Even though the U.S. has a gross domestic product (GDP) valued at nearly $17 trillion, that huge figure still doesn’t come close to providing a complete picture of the American economy. Each year billions upon billions of transactions go undocumented, untaxed, and ultimately unrecorded by official GDP statisticians. Whether it’s earning a few bucks by mowing a neighbor’s lawn or by selling drugs, these concealed deals all form what’s known as the underground economy.
Many economists have said that it’s impossible to determine the true value of the underground economy, but that’s not getting in the way of some European nations looking for an easy GDP boost. According to recently implemented EU regulations, the total debt held by a member nation may not exceed 3 percent of its GDP. As a result, the U.K., Italy, and Ireland are adding illicit activities like drug sales, prostitution, and even smuggling to their lists of official goods and services. With inflated GDPs, these countries will be able to take on more debt without facing sanctions from the European community.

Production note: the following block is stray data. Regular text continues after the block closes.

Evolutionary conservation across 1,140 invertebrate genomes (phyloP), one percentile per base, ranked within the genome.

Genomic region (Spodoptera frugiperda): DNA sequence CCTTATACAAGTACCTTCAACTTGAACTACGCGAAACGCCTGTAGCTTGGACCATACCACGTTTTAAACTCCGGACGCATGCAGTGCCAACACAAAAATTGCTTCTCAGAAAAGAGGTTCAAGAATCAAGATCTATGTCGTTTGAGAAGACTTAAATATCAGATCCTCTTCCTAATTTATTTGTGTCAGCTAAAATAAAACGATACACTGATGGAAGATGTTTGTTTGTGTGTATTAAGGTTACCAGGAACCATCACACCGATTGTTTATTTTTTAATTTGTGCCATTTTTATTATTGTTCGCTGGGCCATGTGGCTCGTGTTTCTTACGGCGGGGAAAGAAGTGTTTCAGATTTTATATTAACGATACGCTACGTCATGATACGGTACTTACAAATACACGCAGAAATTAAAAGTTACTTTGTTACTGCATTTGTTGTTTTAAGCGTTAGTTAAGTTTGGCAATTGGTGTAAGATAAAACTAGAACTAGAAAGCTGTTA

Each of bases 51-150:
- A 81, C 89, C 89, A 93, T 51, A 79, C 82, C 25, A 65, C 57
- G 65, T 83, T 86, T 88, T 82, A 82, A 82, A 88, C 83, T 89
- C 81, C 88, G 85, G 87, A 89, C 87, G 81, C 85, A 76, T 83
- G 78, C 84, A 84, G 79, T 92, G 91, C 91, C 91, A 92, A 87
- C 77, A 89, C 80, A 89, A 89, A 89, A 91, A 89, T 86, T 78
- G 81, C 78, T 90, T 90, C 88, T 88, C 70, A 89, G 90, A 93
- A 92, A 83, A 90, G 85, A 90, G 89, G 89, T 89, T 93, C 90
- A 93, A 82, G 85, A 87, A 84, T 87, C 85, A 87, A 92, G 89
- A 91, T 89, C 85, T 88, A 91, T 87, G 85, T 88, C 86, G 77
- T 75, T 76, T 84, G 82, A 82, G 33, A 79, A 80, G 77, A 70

Although the EU hasn’t officially commented on this practice, a number of experts have questioned its merit. After all, criminals usually do their best to hide their earnings. Not only does this make it difficult to determine their total income, but it also means that their cash is not being taxed. Such misleading information could potentially make a nation’s GDP less accurate. On the other hand, completely ignoring illegal vices distorts the look of an economy by leaving out a big chunk of its output. Nevertheless, tallying up drug sales isn’t the only way some nations are looking to expand the definition of GDP. The U.K., for instance, is also revamping the way it measures nonprofit groups. This policy is expected to boost GDP more than drug sales and prostitution.
- Should earnings from the underground economy be included in a nation’s GDP?
- Is it reasonable to include economic contributions from nonprofit groups in GDP?
Source: Josh Zumbrun, “Sex, Drugs and GDP: the Challenge of Measuring the Shadow Economy,” The Wall Street Journal, June 8, 2014. Photo by Images Money.